Government must act on jobs crisis
Ó Caoláin urges support for Sinn Féin/Labour motion on jobs
Speaking in the Dáil this evening, on a joint Sinn Féin/Labour Party motion on job creation, Sinn Féin Dáil leader Caoimhghín Ó Caoláin TD said there is a real fear amongst the population that the minimum wage is about to be cut and general wages depressed across all sectors. Deputy Ó Caoláin said depressing wages will only serve to further contract our GDP and the economy as a whole.
He went on to call on the Minister for Social and Family Affairs to ‘get her act together’ and address the scandalous situation where people are waiting for up to three or four months to get the Jobseekers Allowance to which they are entitled.
Full text of Deputy Ó Caoláin’s speech follows:
“Sinn Féin and the Labour Party jointly tabled this motion on unemployment to once more implore this Government to act effectively on the jobs crisis. The Taoiseach’s prediction of 400,000 unemployed by the end of 2009 has already come true and we are not yet at the end of June. Those people and their families have a right to expect a sense of urgency, a strategic plan and effective measures from Government. They have been sorely disappointed, as have we, in the Government’s response.
“Last night the Tánaiste and Minister for Enterprise Trade & Employment Mary Coughlan listed a number of measures she claims this Government is implementing or about to implement to save and create jobs. There is a glaring anomaly here. Unemployment is rising. Every day more jobs are lost. There has been no stemming the tide on unemployment. Ask any employer to name one measure that has been made available to them to help them keep their staff in jobs and they will struggle to answer.
“The measures that Sinn Féin put forward last night were concrete. The jobs retention scheme would actively keep workers off welfare and in jobs. Lowering the costs of doing business will keep businesses operating, as will ensuring they have access to credit.
“The Tánaiste claimed this government is investing in education at all levels to ensure the workforce is skilled and ready for the turnaround in the economy. Yet this Government has cut the education budget. The re-introduction of third-level fees will further deter our young people, the future workforce, from attending college and increasing their skills sets.
“The Tánaiste also claims there are adjustments being made in labour costs to secure employment. There is a real fear amongst the population that the minimum wage is about to be cut and general wages depressed across all sectors. In this, the Government is extremely short-sighted. The minimum wage is an incentive to work. It is also necessary to provide workers with some small disposable income, which in turn helps to sustain economic activity. Depressing wages will only serve to further contract our GDP and the economy as a whole.
“There is much that can be done to address the cost of doing business. Sinn Féin has called for energy and other utility costs to be addressed and for commercial rents to be made negotiable through legislation. We also want the indirect Value Added Tax to be examined in the longer term.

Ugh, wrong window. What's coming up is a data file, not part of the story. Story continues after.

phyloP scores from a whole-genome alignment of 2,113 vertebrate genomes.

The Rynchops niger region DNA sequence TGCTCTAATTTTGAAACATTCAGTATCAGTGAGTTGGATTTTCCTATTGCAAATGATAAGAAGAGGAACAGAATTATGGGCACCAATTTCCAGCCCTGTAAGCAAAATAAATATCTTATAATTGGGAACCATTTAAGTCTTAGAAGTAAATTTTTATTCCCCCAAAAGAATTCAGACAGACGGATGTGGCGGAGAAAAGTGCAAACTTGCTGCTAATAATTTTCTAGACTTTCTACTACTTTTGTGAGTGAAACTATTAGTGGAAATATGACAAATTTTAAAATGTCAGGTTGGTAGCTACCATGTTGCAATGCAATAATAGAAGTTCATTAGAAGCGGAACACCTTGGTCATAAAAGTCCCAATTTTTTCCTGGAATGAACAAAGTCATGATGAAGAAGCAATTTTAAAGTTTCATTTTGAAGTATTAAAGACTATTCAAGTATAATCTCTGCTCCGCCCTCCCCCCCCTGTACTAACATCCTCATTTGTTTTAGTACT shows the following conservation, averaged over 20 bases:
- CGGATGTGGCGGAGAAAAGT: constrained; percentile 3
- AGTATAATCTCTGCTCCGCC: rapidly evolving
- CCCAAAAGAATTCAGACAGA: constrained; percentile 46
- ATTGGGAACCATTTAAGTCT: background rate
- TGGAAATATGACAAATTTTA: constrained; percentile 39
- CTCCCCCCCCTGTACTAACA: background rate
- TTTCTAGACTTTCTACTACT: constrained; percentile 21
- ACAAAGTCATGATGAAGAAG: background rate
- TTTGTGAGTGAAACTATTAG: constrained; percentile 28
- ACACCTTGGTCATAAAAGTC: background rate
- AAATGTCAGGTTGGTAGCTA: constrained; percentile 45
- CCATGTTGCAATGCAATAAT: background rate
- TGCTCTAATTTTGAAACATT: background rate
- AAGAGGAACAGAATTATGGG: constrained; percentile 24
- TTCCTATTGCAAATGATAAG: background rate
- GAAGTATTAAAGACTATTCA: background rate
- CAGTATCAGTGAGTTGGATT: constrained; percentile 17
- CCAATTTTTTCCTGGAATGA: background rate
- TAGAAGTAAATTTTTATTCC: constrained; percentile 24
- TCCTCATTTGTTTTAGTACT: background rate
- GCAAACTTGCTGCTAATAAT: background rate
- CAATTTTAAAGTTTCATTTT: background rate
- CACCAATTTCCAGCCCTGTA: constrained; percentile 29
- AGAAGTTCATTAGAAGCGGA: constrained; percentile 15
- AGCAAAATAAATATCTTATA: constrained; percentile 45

“The Minister lauds the performance of our trade sector, particularly exports. Last year the Minister launched ‘Catching the Wave’, a report which erroneously set out Irish export figures as contributing to a trade surplus. The fact is, our export sector, which we need to thrive to rebuild our economy and provide jobs, has been underperforming for years. Almost 90% of all that is exported from this state stems from multinationals based here. We are operating a trade deficit in this state in real terms. Our export market is not fit for purpose in terms of economic recovery or jobs.
“I want to stress again the very urgent need for the Minister for Social and Family Affairs to get her act together and address the scandalous situation where people are waiting for up to three or four months to get the Jobseekers Allowance to which they are entitled. Staff must be transferred from other Departments if necessary to address this crisis which is causing real hardship. In this era of computerisation it is absolutely inexcusable that people should be faced with such bureaucratic delays. The Minister must act and act now.
“I have repeatedly raised the need for action to address the special problems of the Border region. The differences in prices of goods, in tax rates and in regulations on either side of the Border are compounding the effects of the recession in this region. At the moment it is this side of the Border that suffers. In the future, as in the past, the flow will be in the opposite direction and the distortion of our island economy will continue. It is time to end the vicious circle or we will be faced with even more complex problems when the recovery eventually comes.
“Are the TDs on the backbenches of that side of the house going to continue to support Mary Coughlan in her role as Tanaiste and Minister? Do they think that she has done enough when unemployment is at 400,000 and rising?” ENDS